In an academic article for the Astrophysical Journal Letters, Dr. Avi Loeb, the head of Harvard University's Astronomy Department, claimed that an alien probe entered our solar system. He claimed that it is masked as the space rock Oumuamua (Ow-moo-ah-moo-ah), "the first interstellar object to enter our solar system." It turns out that "space rock" is way more than a musical genre.

RELATED: Science saves us again: Octopuses are really aliens who crash-landed on Earth

In his own words:

Considering an artificial origin, one possibility is that 'Oumuamua is a lightsail, floating in interstellar space as a debris from an advanced technological equipment.

His evidence? pointed to the space rock's abnormal acceleration, activity which he gathered via the Hubble Space Telescope.

He added that "the lightsail technology might be abundantly used for transportation of cargo between planets."

Sounds a bit like Star Wars, no? Or are you more of a Star Trek fan? Either way, it's an odd thing to hear from the head of Harvard University's Astronomy Department. Typically, we hear these sorts of things from the darker corners of the History Channel.

Well, I'll say that, at this point, I'm not really surprised. It's 2019. I'm not surprised by anything anymore.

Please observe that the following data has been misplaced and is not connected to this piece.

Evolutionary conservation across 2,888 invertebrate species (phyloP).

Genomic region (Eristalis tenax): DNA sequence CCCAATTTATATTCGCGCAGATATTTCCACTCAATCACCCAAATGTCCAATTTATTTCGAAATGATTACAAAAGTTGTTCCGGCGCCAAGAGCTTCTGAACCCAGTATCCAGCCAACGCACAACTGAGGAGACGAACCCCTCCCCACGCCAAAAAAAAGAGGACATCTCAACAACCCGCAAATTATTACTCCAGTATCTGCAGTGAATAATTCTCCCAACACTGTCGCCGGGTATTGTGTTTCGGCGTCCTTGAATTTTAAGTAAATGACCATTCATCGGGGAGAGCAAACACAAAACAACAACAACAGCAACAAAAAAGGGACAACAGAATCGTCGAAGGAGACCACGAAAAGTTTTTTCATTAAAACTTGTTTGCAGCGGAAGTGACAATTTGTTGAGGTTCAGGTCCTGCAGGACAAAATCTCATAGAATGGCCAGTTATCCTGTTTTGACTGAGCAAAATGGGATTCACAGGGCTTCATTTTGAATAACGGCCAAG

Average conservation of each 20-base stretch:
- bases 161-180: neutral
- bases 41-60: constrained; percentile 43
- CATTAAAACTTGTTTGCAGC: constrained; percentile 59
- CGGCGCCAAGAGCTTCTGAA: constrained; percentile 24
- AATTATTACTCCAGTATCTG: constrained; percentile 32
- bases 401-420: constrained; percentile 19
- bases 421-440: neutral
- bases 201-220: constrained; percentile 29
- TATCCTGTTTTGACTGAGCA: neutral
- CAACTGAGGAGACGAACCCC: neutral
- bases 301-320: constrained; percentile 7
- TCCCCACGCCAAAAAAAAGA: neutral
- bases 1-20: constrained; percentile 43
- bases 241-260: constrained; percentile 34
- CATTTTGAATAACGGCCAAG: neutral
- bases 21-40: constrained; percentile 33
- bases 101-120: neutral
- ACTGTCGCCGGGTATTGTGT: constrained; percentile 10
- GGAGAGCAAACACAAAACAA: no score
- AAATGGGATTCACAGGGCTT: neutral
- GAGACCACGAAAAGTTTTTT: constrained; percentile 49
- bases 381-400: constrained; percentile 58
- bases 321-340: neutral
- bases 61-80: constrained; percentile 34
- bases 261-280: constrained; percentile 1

"I don't care what people say," Loeb said. "It doesn't matter to me. I say what I think, and if the broad public takes an interest in what I say, that's a welcome result as far as I'm concerned, but an indirect result. Science isn't like politics: It is not based on popularity polls."

Honestly, I believe the guy. Well, I'll say that, at this point, I'm not really surprised. It's 2019. I'm not surprised by anything anymore. Heck, I welcome alien lifeforms. Maybe they can give us some advice on how to get our world together.

The third annual Women's March is approaching, and the movement has shown signs of strife. It's imploding, really. An article in Tablet Magazine revealed deep-seated antisemitism among the co-chairs of the movement, which is funny for a movement that brands itself as a haven of "intersectionality." The examples pile up, and just yesterday there was another. I'll tell you about it in a minute.

The Women's March has been imploding, and it started at the very top. Four women have come to represent the diverse face of the movement, the co-chairs: Tamika Mallory, Carmen Perez, Linda Sarsour, and Bob Bland.

RELATED: LEFTIST INSANITY: Woman attacked at women's rights rally for exercising her rights

Increasingly, we've learned that anti-Semitism is common among these women.